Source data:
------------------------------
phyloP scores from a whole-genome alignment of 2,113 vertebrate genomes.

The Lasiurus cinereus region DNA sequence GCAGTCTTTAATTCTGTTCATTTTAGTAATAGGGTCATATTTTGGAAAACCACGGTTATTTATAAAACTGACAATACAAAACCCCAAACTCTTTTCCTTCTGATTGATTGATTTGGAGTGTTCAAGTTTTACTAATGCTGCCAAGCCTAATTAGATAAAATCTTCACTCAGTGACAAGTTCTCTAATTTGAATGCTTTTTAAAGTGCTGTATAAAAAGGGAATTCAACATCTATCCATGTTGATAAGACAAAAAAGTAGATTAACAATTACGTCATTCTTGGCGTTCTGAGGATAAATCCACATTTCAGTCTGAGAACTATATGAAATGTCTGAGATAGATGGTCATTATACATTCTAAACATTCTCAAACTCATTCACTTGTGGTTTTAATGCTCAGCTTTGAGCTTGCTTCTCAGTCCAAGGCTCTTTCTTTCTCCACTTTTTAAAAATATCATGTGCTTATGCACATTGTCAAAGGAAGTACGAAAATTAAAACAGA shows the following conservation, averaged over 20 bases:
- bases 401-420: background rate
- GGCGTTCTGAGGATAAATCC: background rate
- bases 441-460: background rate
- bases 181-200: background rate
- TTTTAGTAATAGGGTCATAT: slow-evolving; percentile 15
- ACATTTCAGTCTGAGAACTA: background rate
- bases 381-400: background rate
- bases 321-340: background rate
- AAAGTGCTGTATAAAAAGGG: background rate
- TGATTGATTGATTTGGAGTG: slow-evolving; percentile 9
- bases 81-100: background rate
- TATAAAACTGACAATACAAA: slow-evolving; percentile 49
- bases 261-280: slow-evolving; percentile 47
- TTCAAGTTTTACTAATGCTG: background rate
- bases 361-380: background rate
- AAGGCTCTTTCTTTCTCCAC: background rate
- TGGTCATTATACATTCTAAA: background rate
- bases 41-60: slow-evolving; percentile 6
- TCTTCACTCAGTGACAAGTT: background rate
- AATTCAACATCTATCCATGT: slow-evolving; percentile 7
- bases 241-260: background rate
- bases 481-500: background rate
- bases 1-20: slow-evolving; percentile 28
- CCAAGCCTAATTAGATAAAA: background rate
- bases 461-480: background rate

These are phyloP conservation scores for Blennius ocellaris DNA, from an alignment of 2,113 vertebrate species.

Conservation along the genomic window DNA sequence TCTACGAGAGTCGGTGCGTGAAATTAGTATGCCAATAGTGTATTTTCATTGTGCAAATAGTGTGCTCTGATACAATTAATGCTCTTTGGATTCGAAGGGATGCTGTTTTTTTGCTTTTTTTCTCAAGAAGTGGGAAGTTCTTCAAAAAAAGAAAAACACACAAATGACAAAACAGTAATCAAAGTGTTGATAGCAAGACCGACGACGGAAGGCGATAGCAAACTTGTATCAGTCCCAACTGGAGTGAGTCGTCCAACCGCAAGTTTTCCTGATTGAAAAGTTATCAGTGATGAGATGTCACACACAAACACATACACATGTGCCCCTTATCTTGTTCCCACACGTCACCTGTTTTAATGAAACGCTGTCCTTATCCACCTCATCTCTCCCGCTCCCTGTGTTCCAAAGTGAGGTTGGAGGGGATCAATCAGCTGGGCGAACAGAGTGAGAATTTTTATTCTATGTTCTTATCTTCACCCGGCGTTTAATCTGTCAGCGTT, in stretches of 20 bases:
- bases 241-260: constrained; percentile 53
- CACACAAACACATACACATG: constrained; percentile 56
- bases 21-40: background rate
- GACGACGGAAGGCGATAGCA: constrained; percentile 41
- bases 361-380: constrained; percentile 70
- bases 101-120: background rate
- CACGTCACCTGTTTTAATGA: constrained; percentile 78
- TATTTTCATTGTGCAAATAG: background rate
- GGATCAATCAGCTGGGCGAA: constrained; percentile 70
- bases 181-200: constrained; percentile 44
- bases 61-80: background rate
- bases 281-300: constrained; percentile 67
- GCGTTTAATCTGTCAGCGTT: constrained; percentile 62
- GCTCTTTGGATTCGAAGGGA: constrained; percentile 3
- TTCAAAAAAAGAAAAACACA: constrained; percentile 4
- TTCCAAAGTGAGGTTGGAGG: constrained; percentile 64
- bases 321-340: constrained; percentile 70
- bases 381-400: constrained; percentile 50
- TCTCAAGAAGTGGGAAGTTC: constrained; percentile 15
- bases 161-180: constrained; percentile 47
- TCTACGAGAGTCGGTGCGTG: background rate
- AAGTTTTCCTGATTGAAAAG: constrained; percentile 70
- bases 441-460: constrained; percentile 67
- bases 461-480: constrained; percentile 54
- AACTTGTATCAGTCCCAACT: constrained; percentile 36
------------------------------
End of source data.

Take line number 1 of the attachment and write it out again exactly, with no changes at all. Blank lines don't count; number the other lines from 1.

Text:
phyloP scores from a whole-genome alignment of 2,113 vertebrate genomes.